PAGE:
As a critic, I know Dolly may be a little too much for some listeners who can’t get past the big hair and big personality to really hear her music for what it is, original.  As a fan, I know that her music is worth another listen.   In “Backwoods Barbie”, Dolly’s last verse is “Yes, I can see where I could be misjudged upon first glance; but even backwoods Barbie’s deserve a second chance.”

 

Three Chords and the Truth - A Slice of Life Piece by Dawn Mitchell

 

Whenever I mention my love for bluegrass and hard core, old-school country music, I immediately receive a shocked glance and watch as my reputation falls like the mercury in a thermometer around here during the first frost.

 

“I would have never guessed that about you,” a fellow instructor at a local university told me when this fact was revealed after a few months of teaching educators writing strategies.   

 

“Are you serious?” a friend asked deadpan when I excitedly mentioned Dolly Parton’s “Backwoods Barbie” cd’s upcoming release date.

 

I actually bought this cd.  I bought it and listened to it, not once to write a review or to satisfy my curiosity after seeing her perform as a guest on American Idol, but I listened to it every time I was in the car for a solid month.  Heck, I’m still listening to it.  Dolly ranks up there with Allison Krauss and Patty Loveless for me.  I grew up listening to her voice filter through my first portable radio thinking that she was an original, her heart just pouring right out of her mouth, pure and proud and country.  I was hooked, stuck stronger than those acrylic nails on that sound.

 

When I was little I would tell everyone that nobody could sang like Dolly.  Some artists sing their songs.  What’s different about good country music artists is that they don’t just sing, they sang.  And sangin’ is on a different level entirely.  You have to feel it, know it, have grown up with it, to be able to sang it. 

 

I can’t explain it.  I can’t apologize for it.  I just can’t.  Two things that I know education and experience cannot pull me out of  are my refusal to accept that anything cooked in a cast iron fry pan is bad for you and my unwavering loyalty to “real” country music.  I have friends and colleagues who outgrew or escaped both and while I can read and write essays, create thoughtful lesson plans, and conduct powerpoint presentations extolling critical thinking, I cannot change my radio dial to anything that doesn’t have Johnny Cash or Dolly in the line up.  You can take the girl out of the country, but you just can’t take the country out of the girl.

 

When I hear Dolly Parton, Don Williams, and other originals, true to themselves singing the songs that I grew up listening to in the cab of my daddy’s old 62 Chevrolet, I am home.   I am the me that is not defined by education, or appearance, or financial status.  I am the me before critical self-reflection and peer pressure.  I am the me that spends most of my time reading and dreaming, imagining myself up there on the Grand Old Opry stage sangin’ about lost love and family and home.  I am the woman who sings backup to a 62 year old legend in a leopard print mini-dress.  I have heard it said that country music is just “three chords and the truth.”  No matter how intellectual or “citified” I become, the truth gets me every time.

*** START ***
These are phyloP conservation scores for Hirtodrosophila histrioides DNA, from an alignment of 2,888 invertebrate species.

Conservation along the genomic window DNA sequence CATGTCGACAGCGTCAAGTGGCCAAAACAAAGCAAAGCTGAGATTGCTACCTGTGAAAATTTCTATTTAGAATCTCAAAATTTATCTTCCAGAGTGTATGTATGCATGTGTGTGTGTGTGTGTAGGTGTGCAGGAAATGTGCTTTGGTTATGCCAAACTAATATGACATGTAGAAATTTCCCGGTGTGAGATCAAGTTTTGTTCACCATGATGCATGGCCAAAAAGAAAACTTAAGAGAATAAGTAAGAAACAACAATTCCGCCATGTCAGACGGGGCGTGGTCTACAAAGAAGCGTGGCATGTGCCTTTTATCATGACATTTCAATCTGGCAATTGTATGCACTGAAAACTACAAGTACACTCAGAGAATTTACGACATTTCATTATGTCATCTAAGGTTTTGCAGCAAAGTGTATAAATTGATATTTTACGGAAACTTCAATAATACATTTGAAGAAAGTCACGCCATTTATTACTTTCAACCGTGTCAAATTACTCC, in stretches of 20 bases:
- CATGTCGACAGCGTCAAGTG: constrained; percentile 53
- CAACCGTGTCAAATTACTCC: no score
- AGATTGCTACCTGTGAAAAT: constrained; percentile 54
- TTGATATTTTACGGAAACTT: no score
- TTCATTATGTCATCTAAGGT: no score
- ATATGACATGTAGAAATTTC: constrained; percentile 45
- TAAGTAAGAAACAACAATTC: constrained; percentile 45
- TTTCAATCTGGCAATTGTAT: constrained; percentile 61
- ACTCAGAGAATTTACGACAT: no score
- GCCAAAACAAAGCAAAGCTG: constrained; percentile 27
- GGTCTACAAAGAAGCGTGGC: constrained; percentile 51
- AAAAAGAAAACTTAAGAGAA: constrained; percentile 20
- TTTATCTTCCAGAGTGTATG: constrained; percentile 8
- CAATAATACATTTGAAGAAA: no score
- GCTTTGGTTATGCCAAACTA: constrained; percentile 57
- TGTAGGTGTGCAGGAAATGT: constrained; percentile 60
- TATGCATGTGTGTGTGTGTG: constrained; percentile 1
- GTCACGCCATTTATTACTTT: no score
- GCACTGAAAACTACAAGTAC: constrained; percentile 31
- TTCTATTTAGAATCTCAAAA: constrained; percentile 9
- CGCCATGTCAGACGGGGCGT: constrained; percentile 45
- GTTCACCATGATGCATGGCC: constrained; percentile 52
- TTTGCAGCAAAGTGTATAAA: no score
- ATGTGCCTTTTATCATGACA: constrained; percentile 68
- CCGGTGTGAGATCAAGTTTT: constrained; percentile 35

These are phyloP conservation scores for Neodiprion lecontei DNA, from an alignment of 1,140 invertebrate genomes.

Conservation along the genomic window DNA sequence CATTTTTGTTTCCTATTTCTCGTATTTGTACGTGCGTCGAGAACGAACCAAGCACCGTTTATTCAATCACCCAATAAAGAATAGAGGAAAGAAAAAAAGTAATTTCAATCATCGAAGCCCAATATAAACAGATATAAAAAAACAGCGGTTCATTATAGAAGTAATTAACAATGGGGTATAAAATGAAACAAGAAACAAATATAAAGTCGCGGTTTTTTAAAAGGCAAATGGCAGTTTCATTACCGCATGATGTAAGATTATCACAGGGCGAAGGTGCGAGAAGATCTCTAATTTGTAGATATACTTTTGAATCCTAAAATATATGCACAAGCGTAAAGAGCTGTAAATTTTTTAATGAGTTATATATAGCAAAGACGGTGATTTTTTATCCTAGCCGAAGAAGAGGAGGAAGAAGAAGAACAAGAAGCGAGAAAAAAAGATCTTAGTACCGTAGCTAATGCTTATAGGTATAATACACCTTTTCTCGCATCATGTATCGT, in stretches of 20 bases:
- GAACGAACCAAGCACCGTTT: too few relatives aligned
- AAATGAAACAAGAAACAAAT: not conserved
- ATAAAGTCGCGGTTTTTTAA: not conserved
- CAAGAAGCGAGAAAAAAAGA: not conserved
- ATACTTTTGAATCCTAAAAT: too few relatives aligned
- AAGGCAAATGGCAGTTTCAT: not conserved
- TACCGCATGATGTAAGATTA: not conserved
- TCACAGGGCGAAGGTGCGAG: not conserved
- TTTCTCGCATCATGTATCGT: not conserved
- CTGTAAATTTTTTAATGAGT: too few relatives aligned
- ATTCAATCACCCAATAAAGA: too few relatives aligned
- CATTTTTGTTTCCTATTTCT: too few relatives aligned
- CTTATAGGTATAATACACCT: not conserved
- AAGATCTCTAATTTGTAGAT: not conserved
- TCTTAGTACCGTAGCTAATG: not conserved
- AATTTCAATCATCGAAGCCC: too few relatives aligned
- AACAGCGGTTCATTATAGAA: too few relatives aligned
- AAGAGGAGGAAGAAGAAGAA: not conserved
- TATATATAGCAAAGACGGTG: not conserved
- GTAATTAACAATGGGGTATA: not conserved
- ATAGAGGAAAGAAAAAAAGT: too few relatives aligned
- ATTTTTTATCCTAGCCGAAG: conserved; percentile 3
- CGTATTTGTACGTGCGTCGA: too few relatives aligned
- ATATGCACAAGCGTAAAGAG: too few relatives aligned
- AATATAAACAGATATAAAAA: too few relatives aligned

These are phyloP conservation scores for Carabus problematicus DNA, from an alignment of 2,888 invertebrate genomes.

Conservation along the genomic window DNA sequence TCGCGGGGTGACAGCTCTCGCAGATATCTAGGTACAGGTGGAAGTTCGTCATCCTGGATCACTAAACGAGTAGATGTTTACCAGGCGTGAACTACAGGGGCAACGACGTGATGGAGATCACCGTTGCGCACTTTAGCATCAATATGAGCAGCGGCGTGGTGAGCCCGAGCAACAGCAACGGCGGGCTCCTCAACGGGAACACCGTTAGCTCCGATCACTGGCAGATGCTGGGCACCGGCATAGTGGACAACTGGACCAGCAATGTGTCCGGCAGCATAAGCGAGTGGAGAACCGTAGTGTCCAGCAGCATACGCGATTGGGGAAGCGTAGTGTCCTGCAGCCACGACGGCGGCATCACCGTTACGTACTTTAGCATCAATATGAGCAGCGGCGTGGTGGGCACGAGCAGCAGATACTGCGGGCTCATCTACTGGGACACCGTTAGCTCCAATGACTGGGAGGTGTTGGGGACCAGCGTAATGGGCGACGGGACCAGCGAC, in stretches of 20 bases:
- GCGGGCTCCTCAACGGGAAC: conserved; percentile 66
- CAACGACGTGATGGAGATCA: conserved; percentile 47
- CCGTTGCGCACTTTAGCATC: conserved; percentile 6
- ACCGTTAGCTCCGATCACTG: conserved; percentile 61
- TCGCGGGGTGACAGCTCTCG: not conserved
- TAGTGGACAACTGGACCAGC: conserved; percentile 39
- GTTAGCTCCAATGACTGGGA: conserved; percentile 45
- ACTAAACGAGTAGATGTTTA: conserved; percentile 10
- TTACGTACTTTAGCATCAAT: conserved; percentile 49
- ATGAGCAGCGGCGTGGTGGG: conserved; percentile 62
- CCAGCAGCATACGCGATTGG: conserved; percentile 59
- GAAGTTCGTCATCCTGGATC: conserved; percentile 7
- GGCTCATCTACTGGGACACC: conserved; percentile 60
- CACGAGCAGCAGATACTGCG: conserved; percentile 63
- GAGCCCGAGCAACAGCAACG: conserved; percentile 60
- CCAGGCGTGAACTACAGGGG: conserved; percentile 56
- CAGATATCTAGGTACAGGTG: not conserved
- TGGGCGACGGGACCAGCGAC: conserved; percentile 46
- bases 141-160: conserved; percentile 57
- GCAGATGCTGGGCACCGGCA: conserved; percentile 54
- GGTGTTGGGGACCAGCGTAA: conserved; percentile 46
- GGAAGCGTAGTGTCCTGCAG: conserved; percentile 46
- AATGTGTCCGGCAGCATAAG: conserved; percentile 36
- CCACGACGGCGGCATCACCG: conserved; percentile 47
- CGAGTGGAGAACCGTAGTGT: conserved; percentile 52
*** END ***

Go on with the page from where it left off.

Song Is Still The Same:  A Poem by Dawn Mitchell

 

I hear an old Don Williams song

Waft through the radio

And I think of you

With a catch in my throat.

 

Transported to idle drives

In an old Chevrolet truck,

Turquoise and white frame,

Singing Haggard and Jones.

 

Oblivious to scabbed knees, dirty feet,

Chewed edges of my ponytail

Swinging to the rhythm

As we sang Dolly’s 9 to 5.

 

You validated me

During those summer drives,

Me with a book in my hand

And a song in my heart.

 

It poured out of my mouth

Like clear creek water .

Who I was, not determined

By education or appearance.

 

I call you at work,

Sing you the chorus.

For a moment, our paths connect,

A wireless interstate duet.

 

Been awhile since we’ve sang

summer songs together.

It was a short season

of just me and you.

 

We drove side by side again

To hold your third grand baby.

I slid over, turned on the radio

As we sang, I saw,

 

For the first time,

Silver-streaked temples

Softened jaw, blue eyes weathered

In the cab’s afternoon light

 

Our song is still the same.